We have all kinds of drain problems going on here, with Max and Gems constantly blowing their nosies and our kitchen sink not draining at all, unless you count the dishwasher overflowing all over the kitchen floor last night. I contacted the landlord and he is taking care of it now, but mostly blaming us for not using the strainer in the sink though we have constantly been using it. Anyway, it seems like it will be fixed soon. I've been listening to and reading some more of my podcasts and blogs, and still really like The Gist by Mike Pesca and Allen Clifton , as those two are both so amazingly consistently thoughtful, interesting and intelligent in my opinion. Clifton just had a good piece criticizing Marco Rubio and detailing how Rubio believes abortion should be illegal even in pregnancies arising from rape, and also how he voted and spoke out against a bill to ban job discrimination based on sexual orientation. Some others I like are FiveThirtyEight, The Starters, and occasionally RealClearPolitics and Andrew Gelman. Of course I also read Randy's Schoenblog and my friend Craig's blog, and my colleague Rob Gould's statistical blog but those are not updated every day. Again, I'd love to hear about others. It's surprisingly hard to find good blogs and podcasts. I thought the internet would be full of them. When I was sick last week I watched a bunch of Ted talks and I would say something like 8 out of 10 of them sucked. The best one was this old one by Griscom and Volkman on having kids and happiness. Some of the other Ted talks I had to stop in the middle because they were so obviously pointless. There was a decent one by Monica Lewinsky which has serious problems but I like the final message she has, encouraging people to write empathetic posts on social media, to counterbalance all the hateful stuff. I didn't like her slow speaking style though and her talk seemed too slow-moving in general. Also, she started with what I guess was meant to be a hilarious anecdote and it was so obviously phony and not funny at all. In a way it was so bad it was kind of endearing in the sense that it showed how insecure she still is after all these years. But come on, while I guess I can believe that a 27 year old might hit on a 41 year old Lewinsky, I don't believe that she really had no intro prepared for her talk until "just a couple months ago" when this guy happened to hit on her, nor do I believe that anyone would ever use the pickup line "I'll make you feel 22 again." Nope, no way, sorry, but I'm not buying it. No one would ever say that. The broader message is that nobody should ever try to start their talk with a joke. When I was getting ready for my first conference, my advisor told me to start with a joke. It was probably the only piece of bad advice he ever gave me, and he gave lots of advice so I can't blame him for missing once. But I totally disagree with this one. First of all, statisticians are not trained in comedy and frankly many of us just aren't very good at it. Second, speaking at a conference is extremely nerve-wracking, and the beginning of your talk is by far the most nervous part, and even telling a good joke is hard when you're that nervous. More importantly, it is almost impossible to come up with a good joke that somehow relates to your talk and is edgy enough to be funny but isn't offensive to anyone. If the joke isn't quite right, it can annoy your audience and even if it does go well, it would probably be distracting. I will grant that it is fun for an audience member to hear a joke, and often at a stat conference it is the main thing people remember, but as a speaker, do you really want your audience to only remember your joke, and not the whole rest of your talk? The other thing is, if you are a student or someone looking for a job soon, a joke makes you look less serious, and often less intellectual or even less intelligent unless your joke is just amazing. So I always tell my students to avoid jokes in their talks actually.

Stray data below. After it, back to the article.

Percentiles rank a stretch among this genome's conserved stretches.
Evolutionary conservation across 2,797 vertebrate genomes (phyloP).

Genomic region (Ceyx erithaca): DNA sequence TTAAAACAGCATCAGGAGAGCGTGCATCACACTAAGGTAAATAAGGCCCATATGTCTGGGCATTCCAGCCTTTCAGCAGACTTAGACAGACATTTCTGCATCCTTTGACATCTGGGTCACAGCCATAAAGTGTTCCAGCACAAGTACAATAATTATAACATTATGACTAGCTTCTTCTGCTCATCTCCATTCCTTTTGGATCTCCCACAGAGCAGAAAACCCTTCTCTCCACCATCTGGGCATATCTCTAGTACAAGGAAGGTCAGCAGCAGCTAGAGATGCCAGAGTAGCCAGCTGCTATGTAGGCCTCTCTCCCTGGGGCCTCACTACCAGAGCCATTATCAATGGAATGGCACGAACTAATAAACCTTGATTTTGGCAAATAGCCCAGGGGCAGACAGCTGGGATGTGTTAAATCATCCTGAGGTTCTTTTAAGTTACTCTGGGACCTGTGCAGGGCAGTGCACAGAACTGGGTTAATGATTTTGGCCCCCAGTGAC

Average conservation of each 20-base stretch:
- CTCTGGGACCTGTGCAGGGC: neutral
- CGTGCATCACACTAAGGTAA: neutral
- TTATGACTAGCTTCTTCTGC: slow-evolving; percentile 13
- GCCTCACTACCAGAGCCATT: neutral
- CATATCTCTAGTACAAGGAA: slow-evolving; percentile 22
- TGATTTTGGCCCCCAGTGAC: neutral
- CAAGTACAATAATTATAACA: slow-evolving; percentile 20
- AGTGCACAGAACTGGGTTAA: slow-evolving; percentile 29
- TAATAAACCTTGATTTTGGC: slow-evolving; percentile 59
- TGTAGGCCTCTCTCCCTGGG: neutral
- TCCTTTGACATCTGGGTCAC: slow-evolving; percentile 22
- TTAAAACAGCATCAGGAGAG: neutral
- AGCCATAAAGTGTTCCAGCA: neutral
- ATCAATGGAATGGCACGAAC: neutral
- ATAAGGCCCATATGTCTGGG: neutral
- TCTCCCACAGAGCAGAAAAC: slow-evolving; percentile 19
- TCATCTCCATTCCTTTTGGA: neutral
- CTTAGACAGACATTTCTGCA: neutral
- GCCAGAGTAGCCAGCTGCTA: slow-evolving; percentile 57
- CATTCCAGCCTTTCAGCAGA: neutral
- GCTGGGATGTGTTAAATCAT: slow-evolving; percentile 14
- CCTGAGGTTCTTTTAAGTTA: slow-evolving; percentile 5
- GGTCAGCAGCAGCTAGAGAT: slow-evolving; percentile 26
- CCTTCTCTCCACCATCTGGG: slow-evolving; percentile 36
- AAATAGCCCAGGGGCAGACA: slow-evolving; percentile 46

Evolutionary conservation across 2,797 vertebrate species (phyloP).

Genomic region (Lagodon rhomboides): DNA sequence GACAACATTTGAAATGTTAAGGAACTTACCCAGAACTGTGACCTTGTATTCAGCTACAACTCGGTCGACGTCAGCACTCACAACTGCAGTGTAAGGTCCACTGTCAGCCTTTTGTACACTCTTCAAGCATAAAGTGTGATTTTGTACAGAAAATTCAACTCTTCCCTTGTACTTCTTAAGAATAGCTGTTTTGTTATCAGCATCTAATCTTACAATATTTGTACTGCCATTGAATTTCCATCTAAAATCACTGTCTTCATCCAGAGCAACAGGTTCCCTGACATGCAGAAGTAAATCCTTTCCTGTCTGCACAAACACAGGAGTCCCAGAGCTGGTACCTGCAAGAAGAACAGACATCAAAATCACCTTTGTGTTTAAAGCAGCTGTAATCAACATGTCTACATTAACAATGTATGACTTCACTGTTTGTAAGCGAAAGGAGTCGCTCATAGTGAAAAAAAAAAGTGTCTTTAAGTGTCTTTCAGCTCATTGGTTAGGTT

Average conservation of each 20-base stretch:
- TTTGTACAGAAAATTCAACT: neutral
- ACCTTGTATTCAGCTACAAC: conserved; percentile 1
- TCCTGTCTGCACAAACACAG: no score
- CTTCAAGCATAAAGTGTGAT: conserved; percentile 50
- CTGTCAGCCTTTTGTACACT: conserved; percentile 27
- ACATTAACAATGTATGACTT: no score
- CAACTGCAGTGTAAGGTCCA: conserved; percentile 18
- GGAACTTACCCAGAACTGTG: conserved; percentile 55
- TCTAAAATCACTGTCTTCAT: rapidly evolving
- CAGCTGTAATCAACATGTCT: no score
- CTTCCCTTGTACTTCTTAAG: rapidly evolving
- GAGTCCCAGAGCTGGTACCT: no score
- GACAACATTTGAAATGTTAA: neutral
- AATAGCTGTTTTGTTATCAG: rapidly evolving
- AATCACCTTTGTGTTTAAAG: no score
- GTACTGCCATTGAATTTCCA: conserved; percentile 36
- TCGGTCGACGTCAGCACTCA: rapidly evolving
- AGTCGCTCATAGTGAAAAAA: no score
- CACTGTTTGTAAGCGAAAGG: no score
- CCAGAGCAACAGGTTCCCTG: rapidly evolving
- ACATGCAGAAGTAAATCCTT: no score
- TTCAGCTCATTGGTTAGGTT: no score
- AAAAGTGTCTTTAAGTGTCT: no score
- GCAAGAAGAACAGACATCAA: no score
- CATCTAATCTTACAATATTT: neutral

Fri, 02/05/16. Everyone's sick.